Creating KVTML Files

KWordQuiz, KVocTrain, and other KDE-based programs use the KVTML file format for their data files. The format is just a fairly simple XML format but, unfortunately, there doesn't seem to be anything available to convert a text file to this format. So, once again, AWK to the rescue.

While I was extracting data from a fairly convoluted HTML file which required some more awk, the generic idea was to take some easy-to-make text format and build the needed KVTML file. I decided to use one line per record with a "|" as the field separator. There is nothing magic about using this character—you just need something that does not appear in the data itself.

My "knowledge" of the KVTML format comes from creating a file with KWordQuit and then taking a look at it. I don't really understand with rows and columns is used for but it doesn't seem important. Without further ado, here is the awk program.

# -- convert |-separated lines into a kvtml file
# invoke as follows:
#   awk -f [l1=first_label] [l2=second_label] filename(s)
#       l1 and l2 are optional column labels

        l1 = "Column 1"         # default labels
        l2 = "Column 2"
        FS = "|"                # field separator
        print "<?xml version=\"1.0\"?>"
        print "<!DOCTYPE kvtml SYSTEM \"kvoctrain.dtd\">"
        print "<kvtml"
        print "generator=\"\""
        print "cols=\"2\""
        print "lines=\"50\""

first   {               # output header with first line
        nfn = FILENAME
        sub(/\..*$/, ".kvtml", nfn)
        print "title=\"" nfn "\">"
        first = 0
        print " <e>"
        print "  <o width=\"250\" l=\"" l1 "\">" $1 "</o>"
        print "  <t width=\"250\" l=\"" l2 "\">" $2 "</t>"
        print " </e>"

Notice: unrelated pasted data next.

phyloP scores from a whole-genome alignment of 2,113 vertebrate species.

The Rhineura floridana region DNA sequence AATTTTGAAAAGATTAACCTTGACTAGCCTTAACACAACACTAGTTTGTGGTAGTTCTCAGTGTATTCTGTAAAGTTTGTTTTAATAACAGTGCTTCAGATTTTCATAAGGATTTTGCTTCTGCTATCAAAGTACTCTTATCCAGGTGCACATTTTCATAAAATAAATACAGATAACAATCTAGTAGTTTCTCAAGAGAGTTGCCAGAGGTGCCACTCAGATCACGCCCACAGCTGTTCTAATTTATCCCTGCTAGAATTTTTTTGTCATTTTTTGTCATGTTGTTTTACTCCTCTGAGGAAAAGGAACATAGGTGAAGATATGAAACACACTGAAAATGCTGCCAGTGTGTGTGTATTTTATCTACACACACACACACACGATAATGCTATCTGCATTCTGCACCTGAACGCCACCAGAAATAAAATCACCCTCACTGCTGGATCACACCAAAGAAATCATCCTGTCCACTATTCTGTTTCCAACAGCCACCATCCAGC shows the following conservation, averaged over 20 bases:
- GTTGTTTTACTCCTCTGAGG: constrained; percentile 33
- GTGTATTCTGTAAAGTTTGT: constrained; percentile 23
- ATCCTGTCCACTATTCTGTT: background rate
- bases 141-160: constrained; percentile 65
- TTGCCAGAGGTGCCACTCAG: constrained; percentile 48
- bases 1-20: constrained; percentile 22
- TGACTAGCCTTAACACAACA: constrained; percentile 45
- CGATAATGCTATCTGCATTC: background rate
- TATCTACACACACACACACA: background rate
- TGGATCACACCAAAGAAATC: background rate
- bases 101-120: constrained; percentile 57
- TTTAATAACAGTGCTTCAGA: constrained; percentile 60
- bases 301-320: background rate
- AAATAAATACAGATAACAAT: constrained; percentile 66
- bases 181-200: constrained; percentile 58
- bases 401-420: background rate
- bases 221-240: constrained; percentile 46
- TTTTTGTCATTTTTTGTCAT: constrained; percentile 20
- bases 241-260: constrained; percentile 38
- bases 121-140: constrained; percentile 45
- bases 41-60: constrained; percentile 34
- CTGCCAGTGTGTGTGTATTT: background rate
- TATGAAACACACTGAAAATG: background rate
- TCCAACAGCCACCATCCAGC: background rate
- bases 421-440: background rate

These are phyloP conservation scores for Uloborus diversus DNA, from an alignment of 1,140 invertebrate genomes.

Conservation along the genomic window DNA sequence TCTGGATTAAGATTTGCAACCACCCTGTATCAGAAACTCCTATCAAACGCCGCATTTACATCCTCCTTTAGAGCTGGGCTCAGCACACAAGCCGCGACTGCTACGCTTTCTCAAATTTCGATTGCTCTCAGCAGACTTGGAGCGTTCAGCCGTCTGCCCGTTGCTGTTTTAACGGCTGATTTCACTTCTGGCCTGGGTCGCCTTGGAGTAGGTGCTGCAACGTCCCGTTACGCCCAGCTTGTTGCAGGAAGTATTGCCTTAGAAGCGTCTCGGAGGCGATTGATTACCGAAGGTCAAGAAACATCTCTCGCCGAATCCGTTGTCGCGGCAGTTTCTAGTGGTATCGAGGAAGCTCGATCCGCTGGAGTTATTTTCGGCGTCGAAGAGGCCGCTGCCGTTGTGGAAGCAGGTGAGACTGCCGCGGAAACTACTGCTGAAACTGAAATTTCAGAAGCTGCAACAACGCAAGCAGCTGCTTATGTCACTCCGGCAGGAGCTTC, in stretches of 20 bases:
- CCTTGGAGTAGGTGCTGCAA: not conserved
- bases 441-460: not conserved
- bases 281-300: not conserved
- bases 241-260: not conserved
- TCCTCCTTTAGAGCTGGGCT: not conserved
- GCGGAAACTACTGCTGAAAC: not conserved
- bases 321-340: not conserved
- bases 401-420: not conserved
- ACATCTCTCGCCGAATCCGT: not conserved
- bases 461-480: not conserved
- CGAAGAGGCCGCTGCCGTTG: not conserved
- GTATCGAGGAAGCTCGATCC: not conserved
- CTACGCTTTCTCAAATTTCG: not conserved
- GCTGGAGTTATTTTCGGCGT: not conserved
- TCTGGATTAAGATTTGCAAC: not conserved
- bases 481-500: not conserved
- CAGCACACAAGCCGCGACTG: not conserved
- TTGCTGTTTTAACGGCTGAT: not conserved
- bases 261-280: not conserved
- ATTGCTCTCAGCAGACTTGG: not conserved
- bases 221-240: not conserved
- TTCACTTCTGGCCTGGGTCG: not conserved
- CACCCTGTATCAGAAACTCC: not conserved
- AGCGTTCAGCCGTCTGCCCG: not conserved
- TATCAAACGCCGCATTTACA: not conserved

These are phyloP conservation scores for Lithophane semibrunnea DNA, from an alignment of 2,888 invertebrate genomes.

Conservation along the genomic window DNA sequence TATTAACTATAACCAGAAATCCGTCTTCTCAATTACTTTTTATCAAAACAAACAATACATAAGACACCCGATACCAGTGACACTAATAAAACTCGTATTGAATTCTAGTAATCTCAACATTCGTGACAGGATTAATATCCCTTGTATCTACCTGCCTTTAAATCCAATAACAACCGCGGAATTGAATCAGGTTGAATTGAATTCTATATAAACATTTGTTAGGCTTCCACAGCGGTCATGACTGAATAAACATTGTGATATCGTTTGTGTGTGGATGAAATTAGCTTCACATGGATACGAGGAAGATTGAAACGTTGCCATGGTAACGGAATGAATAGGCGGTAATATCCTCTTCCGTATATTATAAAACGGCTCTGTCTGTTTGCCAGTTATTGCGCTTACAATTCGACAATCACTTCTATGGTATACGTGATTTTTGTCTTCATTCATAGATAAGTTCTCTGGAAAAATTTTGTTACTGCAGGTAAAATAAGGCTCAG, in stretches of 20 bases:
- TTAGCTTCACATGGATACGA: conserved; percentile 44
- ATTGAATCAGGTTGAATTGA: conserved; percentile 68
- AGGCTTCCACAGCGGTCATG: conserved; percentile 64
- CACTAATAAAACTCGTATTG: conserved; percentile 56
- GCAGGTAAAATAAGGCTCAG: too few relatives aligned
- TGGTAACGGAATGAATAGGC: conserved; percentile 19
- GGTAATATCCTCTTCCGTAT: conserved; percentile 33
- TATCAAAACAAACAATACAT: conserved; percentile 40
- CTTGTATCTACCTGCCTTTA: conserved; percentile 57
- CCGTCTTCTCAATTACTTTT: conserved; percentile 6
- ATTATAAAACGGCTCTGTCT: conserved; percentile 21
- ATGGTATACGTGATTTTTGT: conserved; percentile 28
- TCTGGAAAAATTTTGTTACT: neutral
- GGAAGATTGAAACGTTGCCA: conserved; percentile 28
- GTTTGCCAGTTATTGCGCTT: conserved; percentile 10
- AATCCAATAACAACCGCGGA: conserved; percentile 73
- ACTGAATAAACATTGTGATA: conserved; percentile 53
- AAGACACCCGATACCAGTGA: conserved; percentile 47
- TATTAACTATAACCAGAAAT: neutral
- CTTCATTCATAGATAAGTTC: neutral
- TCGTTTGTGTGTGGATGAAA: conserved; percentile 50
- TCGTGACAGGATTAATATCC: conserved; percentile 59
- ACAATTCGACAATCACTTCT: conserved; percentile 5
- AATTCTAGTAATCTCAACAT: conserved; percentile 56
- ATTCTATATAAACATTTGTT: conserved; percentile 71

{               # all subsequent lines
        print " <e>"
        print " <o>" $1 "</o>"
        print " <t>" $2 "</t>"
        print " </e>"

END     {
        print "</kvtml>"

The BEGIN block in the awk script is executed before the input file is opened. First it sets default column labels. They can be overridden on the command line. It sets the field separator (FS) to "|" and outputs most of the boilerplate. It does not, however, output the line with the filename in it as I create that filename from the input filename (replacing everything after a dot with ".kvtml". This has to be done later as FILENAME is not yet set. The variable first is set to indicate this remaining work is yet to be done.

The code executed if first is set outputs the remainder of the boilerplate plus the first record data along with the column tags—either those supplied on the command line or the defaults that were set in the BEGIN block. Finally, first is set to zero so this block will not be executed again. The next statement causes awk to skip to the next record rather than continuing processing on the current one.

For each subsequent input line, the default (no condition) block of code is executed. When the end of file is reached, the END block of code is executed.

Output is sent to standard output. You can redirect it to wherever you want. You can change the value of FS and RS to handle different imput formats. If you need to process an input format that requires a bit more processing, just add a unconditional block right after the BEGIN block that massages the data into a reasonable format. Judicious use of getline and next along with sub and gsub functions should be able to handle most anything.

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